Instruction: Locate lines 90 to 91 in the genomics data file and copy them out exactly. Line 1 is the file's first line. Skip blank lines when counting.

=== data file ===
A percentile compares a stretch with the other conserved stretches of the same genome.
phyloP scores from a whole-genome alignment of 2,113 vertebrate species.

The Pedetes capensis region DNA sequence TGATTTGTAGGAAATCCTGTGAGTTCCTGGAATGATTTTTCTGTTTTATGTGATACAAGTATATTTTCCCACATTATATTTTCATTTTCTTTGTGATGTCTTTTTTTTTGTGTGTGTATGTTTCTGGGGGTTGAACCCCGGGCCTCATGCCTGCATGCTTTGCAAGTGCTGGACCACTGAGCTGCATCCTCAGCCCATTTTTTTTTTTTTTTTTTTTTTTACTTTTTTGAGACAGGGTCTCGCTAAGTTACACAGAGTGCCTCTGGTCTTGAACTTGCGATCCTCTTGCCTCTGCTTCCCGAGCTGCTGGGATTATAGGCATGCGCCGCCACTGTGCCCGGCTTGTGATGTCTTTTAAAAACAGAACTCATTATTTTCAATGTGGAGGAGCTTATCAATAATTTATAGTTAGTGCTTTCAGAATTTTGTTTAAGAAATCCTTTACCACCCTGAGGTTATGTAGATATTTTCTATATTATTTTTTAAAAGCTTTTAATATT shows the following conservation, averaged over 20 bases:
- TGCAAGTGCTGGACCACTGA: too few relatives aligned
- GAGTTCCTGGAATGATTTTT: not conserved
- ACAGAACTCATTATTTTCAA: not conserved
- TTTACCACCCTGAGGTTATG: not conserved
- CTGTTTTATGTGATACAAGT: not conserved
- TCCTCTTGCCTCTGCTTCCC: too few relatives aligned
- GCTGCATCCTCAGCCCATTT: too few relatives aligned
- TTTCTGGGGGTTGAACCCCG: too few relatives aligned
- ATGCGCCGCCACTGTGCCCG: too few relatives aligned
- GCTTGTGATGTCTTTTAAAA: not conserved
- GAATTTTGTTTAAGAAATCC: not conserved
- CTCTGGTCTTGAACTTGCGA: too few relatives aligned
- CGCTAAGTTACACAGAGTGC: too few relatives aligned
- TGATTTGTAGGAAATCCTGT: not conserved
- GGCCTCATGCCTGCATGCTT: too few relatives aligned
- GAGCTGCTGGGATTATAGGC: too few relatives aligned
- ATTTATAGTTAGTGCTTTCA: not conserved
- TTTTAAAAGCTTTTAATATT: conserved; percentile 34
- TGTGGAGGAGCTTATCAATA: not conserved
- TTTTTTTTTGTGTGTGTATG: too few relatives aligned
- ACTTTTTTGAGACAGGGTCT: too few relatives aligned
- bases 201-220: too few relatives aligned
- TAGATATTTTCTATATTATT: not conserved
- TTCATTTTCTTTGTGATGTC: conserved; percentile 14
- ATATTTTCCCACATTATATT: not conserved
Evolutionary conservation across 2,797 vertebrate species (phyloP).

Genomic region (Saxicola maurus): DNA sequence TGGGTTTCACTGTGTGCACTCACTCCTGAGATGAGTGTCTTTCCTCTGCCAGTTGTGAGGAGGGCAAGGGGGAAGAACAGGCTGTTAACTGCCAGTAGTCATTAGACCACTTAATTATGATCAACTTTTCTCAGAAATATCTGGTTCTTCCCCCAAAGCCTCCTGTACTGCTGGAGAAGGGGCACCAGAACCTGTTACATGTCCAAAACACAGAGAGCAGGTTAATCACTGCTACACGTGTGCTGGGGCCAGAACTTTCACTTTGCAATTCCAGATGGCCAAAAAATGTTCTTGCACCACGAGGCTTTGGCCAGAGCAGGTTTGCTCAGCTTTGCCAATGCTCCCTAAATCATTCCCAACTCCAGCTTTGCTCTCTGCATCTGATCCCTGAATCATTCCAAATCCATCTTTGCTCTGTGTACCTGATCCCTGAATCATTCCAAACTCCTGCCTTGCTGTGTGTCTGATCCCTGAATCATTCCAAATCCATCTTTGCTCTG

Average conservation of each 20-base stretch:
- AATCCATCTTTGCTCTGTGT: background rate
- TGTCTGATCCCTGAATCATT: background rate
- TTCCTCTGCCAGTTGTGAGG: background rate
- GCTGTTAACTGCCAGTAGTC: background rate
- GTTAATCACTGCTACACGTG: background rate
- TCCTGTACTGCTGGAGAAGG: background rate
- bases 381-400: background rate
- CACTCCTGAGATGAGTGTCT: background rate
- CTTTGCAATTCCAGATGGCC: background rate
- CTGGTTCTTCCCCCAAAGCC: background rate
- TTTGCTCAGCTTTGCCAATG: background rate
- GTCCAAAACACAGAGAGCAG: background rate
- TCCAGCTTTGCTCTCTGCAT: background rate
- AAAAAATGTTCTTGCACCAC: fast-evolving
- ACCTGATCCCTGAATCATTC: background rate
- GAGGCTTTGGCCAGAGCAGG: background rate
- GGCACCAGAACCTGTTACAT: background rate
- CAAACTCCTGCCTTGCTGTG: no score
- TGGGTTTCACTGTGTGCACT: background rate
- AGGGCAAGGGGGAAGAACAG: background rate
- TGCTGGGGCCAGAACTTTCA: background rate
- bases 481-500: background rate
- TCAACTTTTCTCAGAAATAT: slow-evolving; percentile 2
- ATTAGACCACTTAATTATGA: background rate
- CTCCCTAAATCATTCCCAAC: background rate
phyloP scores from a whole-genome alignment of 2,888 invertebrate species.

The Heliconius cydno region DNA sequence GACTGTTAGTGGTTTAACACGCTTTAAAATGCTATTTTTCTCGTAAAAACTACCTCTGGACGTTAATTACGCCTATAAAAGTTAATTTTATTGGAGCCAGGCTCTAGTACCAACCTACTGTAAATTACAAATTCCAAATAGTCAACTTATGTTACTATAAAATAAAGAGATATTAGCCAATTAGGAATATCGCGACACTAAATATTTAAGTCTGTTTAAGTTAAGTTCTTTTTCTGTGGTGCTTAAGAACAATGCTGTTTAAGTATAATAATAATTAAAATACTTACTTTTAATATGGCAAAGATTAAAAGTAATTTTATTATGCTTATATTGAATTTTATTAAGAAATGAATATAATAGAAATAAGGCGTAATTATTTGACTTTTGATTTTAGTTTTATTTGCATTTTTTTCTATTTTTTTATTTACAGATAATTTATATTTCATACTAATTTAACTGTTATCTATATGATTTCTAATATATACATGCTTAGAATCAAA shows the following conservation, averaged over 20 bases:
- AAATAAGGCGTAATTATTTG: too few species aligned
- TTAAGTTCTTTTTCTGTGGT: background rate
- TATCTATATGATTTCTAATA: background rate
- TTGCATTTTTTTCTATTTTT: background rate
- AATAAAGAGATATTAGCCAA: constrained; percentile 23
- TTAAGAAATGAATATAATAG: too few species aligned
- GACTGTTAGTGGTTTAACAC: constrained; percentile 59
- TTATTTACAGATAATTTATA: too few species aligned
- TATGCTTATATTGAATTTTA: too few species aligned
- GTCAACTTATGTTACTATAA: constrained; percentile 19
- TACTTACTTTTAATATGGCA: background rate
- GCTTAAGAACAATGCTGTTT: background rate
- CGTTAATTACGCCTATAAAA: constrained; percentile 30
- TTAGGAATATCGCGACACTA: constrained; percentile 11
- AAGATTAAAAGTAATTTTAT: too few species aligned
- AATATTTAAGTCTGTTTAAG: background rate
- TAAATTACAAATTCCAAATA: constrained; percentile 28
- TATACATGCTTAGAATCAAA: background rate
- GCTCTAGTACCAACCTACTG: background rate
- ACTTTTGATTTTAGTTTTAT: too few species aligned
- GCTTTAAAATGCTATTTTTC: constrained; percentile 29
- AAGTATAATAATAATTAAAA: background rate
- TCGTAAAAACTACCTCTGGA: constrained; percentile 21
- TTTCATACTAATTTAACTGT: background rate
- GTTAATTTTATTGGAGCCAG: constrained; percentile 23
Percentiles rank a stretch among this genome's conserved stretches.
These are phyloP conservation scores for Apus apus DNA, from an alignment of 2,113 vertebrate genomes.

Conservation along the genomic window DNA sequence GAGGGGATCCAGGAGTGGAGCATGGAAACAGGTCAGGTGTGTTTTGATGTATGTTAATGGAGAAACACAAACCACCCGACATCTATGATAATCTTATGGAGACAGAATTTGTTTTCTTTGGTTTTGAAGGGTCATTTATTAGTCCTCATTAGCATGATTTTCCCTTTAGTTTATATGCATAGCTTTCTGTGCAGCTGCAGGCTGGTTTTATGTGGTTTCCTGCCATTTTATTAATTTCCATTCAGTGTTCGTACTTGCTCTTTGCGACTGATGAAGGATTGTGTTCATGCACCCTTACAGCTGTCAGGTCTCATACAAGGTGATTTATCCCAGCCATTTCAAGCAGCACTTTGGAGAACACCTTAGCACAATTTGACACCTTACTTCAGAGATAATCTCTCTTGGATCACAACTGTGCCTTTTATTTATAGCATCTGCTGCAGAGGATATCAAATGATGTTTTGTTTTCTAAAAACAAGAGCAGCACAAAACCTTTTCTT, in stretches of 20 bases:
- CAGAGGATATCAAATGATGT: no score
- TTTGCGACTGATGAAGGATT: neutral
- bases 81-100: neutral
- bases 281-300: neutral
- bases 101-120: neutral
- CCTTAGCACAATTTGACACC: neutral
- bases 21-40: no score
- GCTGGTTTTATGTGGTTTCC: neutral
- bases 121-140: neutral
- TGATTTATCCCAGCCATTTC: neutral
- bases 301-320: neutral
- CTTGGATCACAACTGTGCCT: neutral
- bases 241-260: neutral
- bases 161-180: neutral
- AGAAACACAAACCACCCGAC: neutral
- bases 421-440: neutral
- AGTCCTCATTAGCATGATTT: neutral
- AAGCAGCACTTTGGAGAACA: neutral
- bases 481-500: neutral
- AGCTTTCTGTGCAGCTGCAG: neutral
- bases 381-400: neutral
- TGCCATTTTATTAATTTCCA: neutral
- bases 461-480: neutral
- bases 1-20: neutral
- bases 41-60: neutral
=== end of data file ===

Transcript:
- bases 281-300: neutral
- bases 101-120: neutral